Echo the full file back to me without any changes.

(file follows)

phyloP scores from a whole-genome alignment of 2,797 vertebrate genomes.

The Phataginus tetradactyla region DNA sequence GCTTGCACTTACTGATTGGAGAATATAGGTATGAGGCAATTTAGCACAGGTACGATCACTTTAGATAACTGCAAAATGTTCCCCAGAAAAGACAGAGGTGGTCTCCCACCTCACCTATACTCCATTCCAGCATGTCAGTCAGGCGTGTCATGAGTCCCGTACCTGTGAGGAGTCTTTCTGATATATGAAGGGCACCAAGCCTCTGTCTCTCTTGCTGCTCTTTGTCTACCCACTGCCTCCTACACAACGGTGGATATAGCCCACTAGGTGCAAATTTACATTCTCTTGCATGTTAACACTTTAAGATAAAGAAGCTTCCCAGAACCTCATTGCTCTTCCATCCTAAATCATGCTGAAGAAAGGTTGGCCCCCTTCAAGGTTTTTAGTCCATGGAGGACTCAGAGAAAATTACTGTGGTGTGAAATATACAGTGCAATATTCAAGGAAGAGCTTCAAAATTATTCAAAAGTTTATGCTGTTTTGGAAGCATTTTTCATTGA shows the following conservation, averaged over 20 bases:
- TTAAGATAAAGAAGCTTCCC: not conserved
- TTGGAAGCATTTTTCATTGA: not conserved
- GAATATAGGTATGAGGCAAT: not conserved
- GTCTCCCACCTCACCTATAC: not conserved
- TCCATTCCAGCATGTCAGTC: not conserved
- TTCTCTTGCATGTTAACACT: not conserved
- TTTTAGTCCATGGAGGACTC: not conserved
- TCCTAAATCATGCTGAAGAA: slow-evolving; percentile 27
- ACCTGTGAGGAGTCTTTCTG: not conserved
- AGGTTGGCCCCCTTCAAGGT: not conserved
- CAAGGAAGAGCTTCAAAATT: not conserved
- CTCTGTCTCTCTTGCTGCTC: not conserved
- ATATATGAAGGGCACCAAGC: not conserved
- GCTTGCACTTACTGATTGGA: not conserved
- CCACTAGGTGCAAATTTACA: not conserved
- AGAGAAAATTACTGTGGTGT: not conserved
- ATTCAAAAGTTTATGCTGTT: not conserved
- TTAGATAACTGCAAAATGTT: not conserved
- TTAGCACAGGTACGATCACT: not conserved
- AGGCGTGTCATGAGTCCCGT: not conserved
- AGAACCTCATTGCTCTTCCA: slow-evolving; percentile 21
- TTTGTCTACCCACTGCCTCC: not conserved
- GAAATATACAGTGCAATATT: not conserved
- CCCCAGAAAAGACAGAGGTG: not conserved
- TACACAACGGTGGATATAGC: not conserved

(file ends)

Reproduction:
phyloP scores from a whole-genome alignment of 2,797 vertebrate genomes.

The Phataginus tetradactyla region DNA sequence GCTTGCACTTACTGATTGGAGAATATAGGTATGAGGCAATTTAGCACAGGTACGATCACTTTAGATAACTGCAAAATGTTCCCCAGAAAAGACAGAGGTGGTCTCCCACCTCACCTATACTCCATTCCAGCATGTCAGTCAGGCGTGTCATGAGTCCCGTACCTGTGAGGAGTCTTTCTGATATATGAAGGGCACCAAGCCTCTGTCTCTCTTGCTGCTCTTTGTCTACCCACTGCCTCCTACACAACGGTGGATATAGCCCACTAGGTGCAAATTTACATTCTCTTGCATGTTAACACTTTAAGATAAAGAAGCTTCCCAGAACCTCATTGCTCTTCCATCCTAAATCATGCTGAAGAAAGGTTGGCCCCCTTCAAGGTTTTTAGTCCATGGAGGACTCAGAGAAAATTACTGTGGTGTGAAATATACAGTGCAATATTCAAGGAAGAGCTTCAAAATTATTCAAAAGTTTATGCTGTTTTGGAAGCATTTTTCATTGA shows the following conservation, averaged over 20 bases:
- TTAAGATAAAGAAGCTTCCC: not conserved
- TTGGAAGCATTTTTCATTGA: not conserved
- GAATATAGGTATGAGGCAAT: not conserved
- GTCTCCCACCTCACCTATAC: not conserved
- TCCATTCCAGCATGTCAGTC: not conserved
- TTCTCTTGCATGTTAACACT: not conserved
- TTTTAGTCCATGGAGGACTC: not conserved
- TCCTAAATCATGCTGAAGAA: slow-evolving; percentile 27
- ACCTGTGAGGAGTCTTTCTG: not conserved
- AGGTTGGCCCCCTTCAAGGT: not conserved
- CAAGGAAGAGCTTCAAAATT: not conserved
- CTCTGTCTCTCTTGCTGCTC: not conserved
- ATATATGAAGGGCACCAAGC: not conserved
- GCTTGCACTTACTGATTGGA: not conserved
- CCACTAGGTGCAAATTTACA: not conserved
- AGAGAAAATTACTGTGGTGT: not conserved
- ATTCAAAAGTTTATGCTGTT: not conserved
- TTAGATAACTGCAAAATGTT: not conserved
- TTAGCACAGGTACGATCACT: not conserved
- AGGCGTGTCATGAGTCCCGT: not conserved
- AGAACCTCATTGCTCTTCCA: slow-evolving; percentile 21
- TTTGTCTACCCACTGCCTCC: not conserved
- GAAATATACAGTGCAATATT: not conserved
- CCCCAGAAAAGACAGAGGTG: not conserved
- TACACAACGGTGGATATAGC: not conserved